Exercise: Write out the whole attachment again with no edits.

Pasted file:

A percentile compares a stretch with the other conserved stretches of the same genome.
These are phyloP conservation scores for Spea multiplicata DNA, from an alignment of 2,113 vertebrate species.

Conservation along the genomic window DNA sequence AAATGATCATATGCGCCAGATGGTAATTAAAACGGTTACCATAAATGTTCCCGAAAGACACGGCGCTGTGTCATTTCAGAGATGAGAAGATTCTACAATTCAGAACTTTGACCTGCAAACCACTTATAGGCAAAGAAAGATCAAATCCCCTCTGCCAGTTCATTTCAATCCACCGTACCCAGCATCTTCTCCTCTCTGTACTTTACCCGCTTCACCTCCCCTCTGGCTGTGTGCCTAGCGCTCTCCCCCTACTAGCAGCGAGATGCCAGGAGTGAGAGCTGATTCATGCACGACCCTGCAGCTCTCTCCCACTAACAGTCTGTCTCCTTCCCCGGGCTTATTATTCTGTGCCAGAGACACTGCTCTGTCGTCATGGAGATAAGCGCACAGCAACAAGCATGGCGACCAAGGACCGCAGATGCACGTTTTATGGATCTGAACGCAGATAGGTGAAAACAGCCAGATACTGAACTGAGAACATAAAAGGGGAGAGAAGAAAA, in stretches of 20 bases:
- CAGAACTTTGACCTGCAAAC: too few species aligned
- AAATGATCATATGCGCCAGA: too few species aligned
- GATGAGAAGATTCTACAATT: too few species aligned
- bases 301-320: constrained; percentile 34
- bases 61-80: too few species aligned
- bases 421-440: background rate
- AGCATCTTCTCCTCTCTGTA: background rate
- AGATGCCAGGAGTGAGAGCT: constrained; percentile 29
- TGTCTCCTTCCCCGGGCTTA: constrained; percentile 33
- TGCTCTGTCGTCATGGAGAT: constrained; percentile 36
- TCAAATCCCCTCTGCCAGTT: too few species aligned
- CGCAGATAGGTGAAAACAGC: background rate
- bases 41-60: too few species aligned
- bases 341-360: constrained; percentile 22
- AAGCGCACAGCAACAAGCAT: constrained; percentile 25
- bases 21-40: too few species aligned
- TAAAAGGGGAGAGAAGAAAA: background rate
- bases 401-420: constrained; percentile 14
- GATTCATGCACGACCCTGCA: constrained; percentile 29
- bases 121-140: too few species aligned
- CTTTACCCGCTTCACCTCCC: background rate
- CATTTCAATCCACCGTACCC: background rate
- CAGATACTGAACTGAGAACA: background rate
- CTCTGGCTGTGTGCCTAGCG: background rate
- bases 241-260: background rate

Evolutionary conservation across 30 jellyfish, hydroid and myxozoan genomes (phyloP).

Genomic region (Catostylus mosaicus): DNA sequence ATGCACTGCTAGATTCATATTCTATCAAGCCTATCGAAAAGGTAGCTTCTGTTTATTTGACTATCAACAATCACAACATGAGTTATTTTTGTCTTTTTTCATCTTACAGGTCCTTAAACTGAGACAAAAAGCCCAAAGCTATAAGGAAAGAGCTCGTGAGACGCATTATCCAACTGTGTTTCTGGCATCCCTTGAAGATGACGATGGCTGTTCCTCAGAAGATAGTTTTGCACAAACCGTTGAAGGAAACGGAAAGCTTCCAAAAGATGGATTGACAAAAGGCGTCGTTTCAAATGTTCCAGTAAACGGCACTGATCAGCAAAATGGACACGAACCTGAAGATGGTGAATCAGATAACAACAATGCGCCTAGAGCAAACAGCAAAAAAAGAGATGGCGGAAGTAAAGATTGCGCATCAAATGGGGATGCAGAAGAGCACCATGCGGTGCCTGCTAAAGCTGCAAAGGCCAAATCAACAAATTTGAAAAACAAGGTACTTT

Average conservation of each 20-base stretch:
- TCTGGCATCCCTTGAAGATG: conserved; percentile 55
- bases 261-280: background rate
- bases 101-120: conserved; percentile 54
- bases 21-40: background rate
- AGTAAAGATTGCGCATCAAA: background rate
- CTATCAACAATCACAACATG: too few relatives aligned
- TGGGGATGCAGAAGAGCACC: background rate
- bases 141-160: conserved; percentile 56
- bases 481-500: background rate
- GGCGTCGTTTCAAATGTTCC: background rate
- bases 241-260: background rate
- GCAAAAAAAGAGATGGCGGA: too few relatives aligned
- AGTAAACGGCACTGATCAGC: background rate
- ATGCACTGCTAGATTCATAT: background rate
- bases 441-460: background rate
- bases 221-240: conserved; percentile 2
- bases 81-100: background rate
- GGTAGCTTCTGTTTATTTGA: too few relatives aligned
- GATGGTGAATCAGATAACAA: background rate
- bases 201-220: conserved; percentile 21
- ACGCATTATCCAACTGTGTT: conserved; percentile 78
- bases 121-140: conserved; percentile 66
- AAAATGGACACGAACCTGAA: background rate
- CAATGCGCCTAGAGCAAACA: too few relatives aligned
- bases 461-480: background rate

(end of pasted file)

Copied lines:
A percentile compares a stretch with the other conserved stretches of the same genome.
These are phyloP conservation scores for Spea multiplicata DNA, from an alignment of 2,113 vertebrate species.

Conservation along the genomic window DNA sequence AAATGATCATATGCGCCAGATGGTAATTAAAACGGTTACCATAAATGTTCCCGAAAGACACGGCGCTGTGTCATTTCAGAGATGAGAAGATTCTACAATTCAGAACTTTGACCTGCAAACCACTTATAGGCAAAGAAAGATCAAATCCCCTCTGCCAGTTCATTTCAATCCACCGTACCCAGCATCTTCTCCTCTCTGTACTTTACCCGCTTCACCTCCCCTCTGGCTGTGTGCCTAGCGCTCTCCCCCTACTAGCAGCGAGATGCCAGGAGTGAGAGCTGATTCATGCACGACCCTGCAGCTCTCTCCCACTAACAGTCTGTCTCCTTCCCCGGGCTTATTATTCTGTGCCAGAGACACTGCTCTGTCGTCATGGAGATAAGCGCACAGCAACAAGCATGGCGACCAAGGACCGCAGATGCACGTTTTATGGATCTGAACGCAGATAGGTGAAAACAGCCAGATACTGAACTGAGAACATAAAAGGGGAGAGAAGAAAA, in stretches of 20 bases:
- CAGAACTTTGACCTGCAAAC: too few species aligned
- AAATGATCATATGCGCCAGA: too few species aligned
- GATGAGAAGATTCTACAATT: too few species aligned
- bases 301-320: constrained; percentile 34
- bases 61-80: too few species aligned
- bases 421-440: background rate
- AGCATCTTCTCCTCTCTGTA: background rate
- AGATGCCAGGAGTGAGAGCT: constrained; percentile 29
- TGTCTCCTTCCCCGGGCTTA: constrained; percentile 33
- TGCTCTGTCGTCATGGAGAT: constrained; percentile 36
- TCAAATCCCCTCTGCCAGTT: too few species aligned
- CGCAGATAGGTGAAAACAGC: background rate
- bases 41-60: too few species aligned
- bases 341-360: constrained; percentile 22
- AAGCGCACAGCAACAAGCAT: constrained; percentile 25
- bases 21-40: too few species aligned
- TAAAAGGGGAGAGAAGAAAA: background rate
- bases 401-420: constrained; percentile 14
- GATTCATGCACGACCCTGCA: constrained; percentile 29
- bases 121-140: too few species aligned
- CTTTACCCGCTTCACCTCCC: background rate
- CATTTCAATCCACCGTACCC: background rate
- CAGATACTGAACTGAGAACA: background rate
- CTCTGGCTGTGTGCCTAGCG: background rate
- bases 241-260: background rate

Evolutionary conservation across 30 jellyfish, hydroid and myxozoan genomes (phyloP).

Genomic region (Catostylus mosaicus): DNA sequence ATGCACTGCTAGATTCATATTCTATCAAGCCTATCGAAAAGGTAGCTTCTGTTTATTTGACTATCAACAATCACAACATGAGTTATTTTTGTCTTTTTTCATCTTACAGGTCCTTAAACTGAGACAAAAAGCCCAAAGCTATAAGGAAAGAGCTCGTGAGACGCATTATCCAACTGTGTTTCTGGCATCCCTTGAAGATGACGATGGCTGTTCCTCAGAAGATAGTTTTGCACAAACCGTTGAAGGAAACGGAAAGCTTCCAAAAGATGGATTGACAAAAGGCGTCGTTTCAAATGTTCCAGTAAACGGCACTGATCAGCAAAATGGACACGAACCTGAAGATGGTGAATCAGATAACAACAATGCGCCTAGAGCAAACAGCAAAAAAAGAGATGGCGGAAGTAAAGATTGCGCATCAAATGGGGATGCAGAAGAGCACCATGCGGTGCCTGCTAAAGCTGCAAAGGCCAAATCAACAAATTTGAAAAACAAGGTACTTT

Average conservation of each 20-base stretch:
- TCTGGCATCCCTTGAAGATG: conserved; percentile 55
- bases 261-280: background rate
- bases 101-120: conserved; percentile 54
- bases 21-40: background rate
- AGTAAAGATTGCGCATCAAA: background rate
- CTATCAACAATCACAACATG: too few relatives aligned
- TGGGGATGCAGAAGAGCACC: background rate
- bases 141-160: conserved; percentile 56
- bases 481-500: background rate
- GGCGTCGTTTCAAATGTTCC: background rate
- bases 241-260: background rate
- GCAAAAAAAGAGATGGCGGA: too few relatives aligned
- AGTAAACGGCACTGATCAGC: background rate
- ATGCACTGCTAGATTCATAT: background rate
- bases 441-460: background rate
- bases 221-240: conserved; percentile 2
- bases 81-100: background rate
- GGTAGCTTCTGTTTATTTGA: too few relatives aligned
- GATGGTGAATCAGATAACAA: background rate
- bases 201-220: conserved; percentile 21
- ACGCATTATCCAACTGTGTT: conserved; percentile 78
- bases 121-140: conserved; percentile 66
- AAAATGGACACGAACCTGAA: background rate
- CAATGCGCCTAGAGCAAACA: too few relatives aligned
- bases 461-480: background rate